714  stack-allocated locals are bundled together on a function-by-function basis.
715\item Loops are converted to jumps.
716\end{itemize}
717
718The first two points require memory injections which are more flexible that those
719needed in the switch removal case. In the remainder of this section, we briefly
720discuss our implementation of memory injections, and then the simulation proof.
721
722\subparagraph{Memory injections}
723
724Our memory injections are modelled after the work of Blazy \& Leroy.
725However, the corresponding paper is based on the first version of the
726Compcert memory model, whereas we use a much more concrete model, allowing byte-level
727manipulations (as in the later version of Compcert's memory model). We proved
728roughly 80 \% of the required lemmas. Some difficulties encountered were notably
729due to some too relaxed conditions on pointer validity (problem fixed during development).
730Some more conditions had to be added to take care of possible overflows when converting
731from \textbf{Z} block bounds to $16$ bit pointer offsets (in pratice, these overflows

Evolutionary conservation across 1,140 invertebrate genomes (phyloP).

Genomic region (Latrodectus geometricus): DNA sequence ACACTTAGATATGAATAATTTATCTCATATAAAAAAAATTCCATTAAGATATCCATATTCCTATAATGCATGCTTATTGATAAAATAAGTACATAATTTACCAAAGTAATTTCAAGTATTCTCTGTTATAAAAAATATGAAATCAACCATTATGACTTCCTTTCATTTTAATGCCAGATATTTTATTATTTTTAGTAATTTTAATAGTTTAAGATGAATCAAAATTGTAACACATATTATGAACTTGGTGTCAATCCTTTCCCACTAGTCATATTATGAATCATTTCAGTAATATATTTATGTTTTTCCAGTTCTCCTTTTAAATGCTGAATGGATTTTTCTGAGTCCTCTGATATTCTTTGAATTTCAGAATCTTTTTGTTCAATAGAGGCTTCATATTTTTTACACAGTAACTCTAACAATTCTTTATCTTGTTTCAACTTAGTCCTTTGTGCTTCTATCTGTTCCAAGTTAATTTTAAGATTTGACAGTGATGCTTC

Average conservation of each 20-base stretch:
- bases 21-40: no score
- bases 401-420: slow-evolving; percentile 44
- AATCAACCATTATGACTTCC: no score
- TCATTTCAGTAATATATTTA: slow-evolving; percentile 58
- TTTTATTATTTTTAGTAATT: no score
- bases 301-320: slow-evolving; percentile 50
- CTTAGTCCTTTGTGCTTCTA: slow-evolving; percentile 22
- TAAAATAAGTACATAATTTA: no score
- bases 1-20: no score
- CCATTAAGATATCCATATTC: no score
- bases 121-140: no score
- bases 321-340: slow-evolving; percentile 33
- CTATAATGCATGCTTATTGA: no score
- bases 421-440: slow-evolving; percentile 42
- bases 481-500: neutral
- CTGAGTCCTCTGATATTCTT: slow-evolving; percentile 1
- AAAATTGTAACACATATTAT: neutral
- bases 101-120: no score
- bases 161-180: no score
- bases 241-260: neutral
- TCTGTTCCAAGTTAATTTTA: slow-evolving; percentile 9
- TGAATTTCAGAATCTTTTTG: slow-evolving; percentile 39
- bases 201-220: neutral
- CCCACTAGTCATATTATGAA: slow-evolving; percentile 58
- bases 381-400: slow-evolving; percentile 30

732only occur in edge cases that are easily ruled out -- but this fact is not visible
733in memory injections). Concretely, some of the lemmas on the preservation of simulation of
734loads after writes were axiomatised, for lack of time.
735
736\subparagraph{Simulation proof}
737
738The correction proof for this transformation was not terminated. We proved the
739simulation result for expressions and for some subset of the critical statement cases.
740Notably lacking are the function entry and exit, where the memory injection is
741properly set up. As can be guessed, a significant amount of work has to be performed
742to show the conservation of all invariants at each simulation step.
743
744\todo{list cases, explain while loop, explain labeling problem}
745
746\section{Checking cost labelling properties}
747
748Ideally, we would provide proofs that the cost labelling pass always
749produced programs that are soundly and precisely labelled and that
750each subsequent pass preserves these properties.  This would match our
751use of dependent types to eliminate impossible sources of errors
752during compilation, in particular retaining intermediate language type
753information.
754
755However, given the limited amount of time available we realised that
756implementing a compile-time check for a sound and precise labelling of
757the \textsf{RTLabs} intermediate code would reduce the proof burden
758considerably.  This is similar in spirit to the use of translation
759validation in certified compilation\todo{Cite some suitable work
760  here}, which makes a similar trade-off between the potential for
761compile-time failure and the volume of proof required.
762
763The check cannot be pushed into a later stage of the compiler because
764much of the information is embedded into the structured traces.
765However, if an alternative method was used to show that function
766returns in the compiled code are sufficiently well-behaved, then we